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Easy, Healthy Ways to Prevent Muscle Spasms

Last updated: August 2020

MS patients commonly suffer from muscle spasms, which is a form of spasticity that may involve sustained muscle contractions that are excruciatingly painful. Another type of spasm involves sudden, involuntary movements. MS-modulating medications may have little or no effect on a patient’s tendency to experience muscle spasms.

The National MS Society advises that muscle spasms “must be treated on an individual basis” with an emphasis on the partnership between the patient and her healthcare team of physicians, nurses and therapists.1 Curiously, the Society omits the patient’s caregiver from her “team.”

Treating muscle spasms with prescription medications

As discussed in prior articles, one of the roles of a caregiver is to objectively examine proposed treatments and discuss various options with the patient and her doctor. Sometimes the options are limited. Fortunately, the opposite is true for muscle spasms.

For many doctors, the go-to fix is prescription medication. Options include Baclofen, Metaxalone, and Cyclobenzaprine. The advantages of prescription meds are that they are generally effective, small, and easy to swallow and available as low-cost generics. Disadvantages include possible trial-and-error to determine which medication works for a specific patient and potential side effects that include dizziness, drowsiness, and constipation.

Alternative ways to manage muscle spasms

My wife is an MS patient who had long been taking a prescription medication to prevent spasms. She grew tired of the side effects and was wary of taking too many medications for various medical conditions. So, it was incumbent on both of us to research and discuss possible alternate ways to manage her painful muscle spasms.

Causes of muscle spasms

What causes muscle spasms? According to the Cleveland Clinic, there are five causes: 2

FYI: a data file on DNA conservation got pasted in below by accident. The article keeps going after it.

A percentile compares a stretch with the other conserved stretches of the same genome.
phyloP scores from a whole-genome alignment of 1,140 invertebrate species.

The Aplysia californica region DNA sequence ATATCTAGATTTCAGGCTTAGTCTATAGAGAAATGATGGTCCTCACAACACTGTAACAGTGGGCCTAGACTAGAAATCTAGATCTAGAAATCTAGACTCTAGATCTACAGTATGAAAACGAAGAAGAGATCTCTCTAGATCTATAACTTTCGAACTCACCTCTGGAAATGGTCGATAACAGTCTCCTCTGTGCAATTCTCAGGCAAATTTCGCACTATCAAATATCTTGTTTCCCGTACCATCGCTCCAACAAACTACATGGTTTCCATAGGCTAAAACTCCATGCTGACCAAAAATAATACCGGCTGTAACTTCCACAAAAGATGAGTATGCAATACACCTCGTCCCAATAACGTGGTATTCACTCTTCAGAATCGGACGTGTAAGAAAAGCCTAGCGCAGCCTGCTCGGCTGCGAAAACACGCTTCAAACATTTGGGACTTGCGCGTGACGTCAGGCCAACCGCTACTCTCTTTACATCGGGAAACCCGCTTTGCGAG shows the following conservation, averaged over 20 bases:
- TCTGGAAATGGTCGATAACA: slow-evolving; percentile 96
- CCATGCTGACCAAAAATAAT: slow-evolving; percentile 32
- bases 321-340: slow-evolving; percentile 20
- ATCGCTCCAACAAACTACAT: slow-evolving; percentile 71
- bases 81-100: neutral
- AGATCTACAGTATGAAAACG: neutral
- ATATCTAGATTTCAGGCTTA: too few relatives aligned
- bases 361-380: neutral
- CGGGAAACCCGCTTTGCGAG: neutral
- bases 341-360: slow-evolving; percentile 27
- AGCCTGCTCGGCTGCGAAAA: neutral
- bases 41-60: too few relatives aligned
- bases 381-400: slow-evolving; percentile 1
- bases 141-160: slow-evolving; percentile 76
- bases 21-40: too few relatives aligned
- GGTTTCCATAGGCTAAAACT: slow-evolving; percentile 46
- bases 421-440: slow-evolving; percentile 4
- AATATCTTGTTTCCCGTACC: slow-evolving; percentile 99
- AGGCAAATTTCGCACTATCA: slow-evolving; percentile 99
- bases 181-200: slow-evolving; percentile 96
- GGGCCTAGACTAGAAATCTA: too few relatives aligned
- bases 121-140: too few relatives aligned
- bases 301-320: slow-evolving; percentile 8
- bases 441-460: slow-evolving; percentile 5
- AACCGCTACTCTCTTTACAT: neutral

1. Insufficient stretching before moving
  2. Muscle fatigue
  3. Exercising in heated temperatures
  4. Dehydration
  5. Electrolyte imbalances

Gentle stretches and massages

In searching for natural solutions, we found The MS Society of the UK to be a valuable resource. It seems that about 20% of MS patients suffer from muscle spasms. Gently stretching and massaging the spasmodic muscle and applying heat or cold can provide immediate relief. To prevent spasms, patients who are ambulatory can do basic stretches every day. Some of these stretches are illustrated in a video that the MS Society of the UK has posted on YouTube.

The first four causes of spasms do not apply to my wife, as well as many other MS patients. My wife is unable to engage in strenuous physical activity, avoids excessive heat, and drinks a lot of water every day to prevent kidney stones. So, we focused on the fifth cause of muscle spasms. We asked her neurologist if adding electrolytes to her diet might prevent muscle spasms and obviate the need to take prescription meds. Her physician enthusiastically endorsed the idea.

Increasing electrolyte intake

But what is the simplest way to increase the intake of electrolytes? There are basically three options to increase our consumption of the key electrolytes – sodium, potassium, and magnesium. The first option is to eat more spinach, avocados, almonds, bananas, oranges, strawberries, and other foods containing these nutrients. Since we both eat these foods regularly, it didn’t seem like the best choice.

Pedialyte or sports drinks

The next option is to consume Pedialyte or sports drinks such as Gatorade or Powerade. The downside to this choice is that they contain high levels of sugar or other sweeteners, as well as artificial color. And they don’t always include a variety of electrolytes. (Red Gatorade contains sodium and potassium but no magnesium or calcium; plus, it has 28 grams of sugar in a 16-ounce serving.)

Electrolyte water

The third and, as it turned out, most effective option was to drink electrolyte water. The inexpensive Great Value brand of electrolyte water sold at Walmart and the Trader Joe’s Electrolyte and Alkaline Water each did the trick. Since we do less shopping amidst the pandemic, we also purchase an electrolyte concentrate, Buoy, online, and add it to filtered water or iced tea. The concentrated products tend to contain multiple electrolytes and vitamin B and they are effective in eliminating muscle spasms.

Please tell us how you have been able to prevent or reduce muscle spasms.

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This article represents the opinions, thoughts, and experiences of the author; none of this content has been paid for by any advertiser. The team does not recommend or endorse any products or treatments discussed herein. Learn more about how we maintain editorial integrity here.

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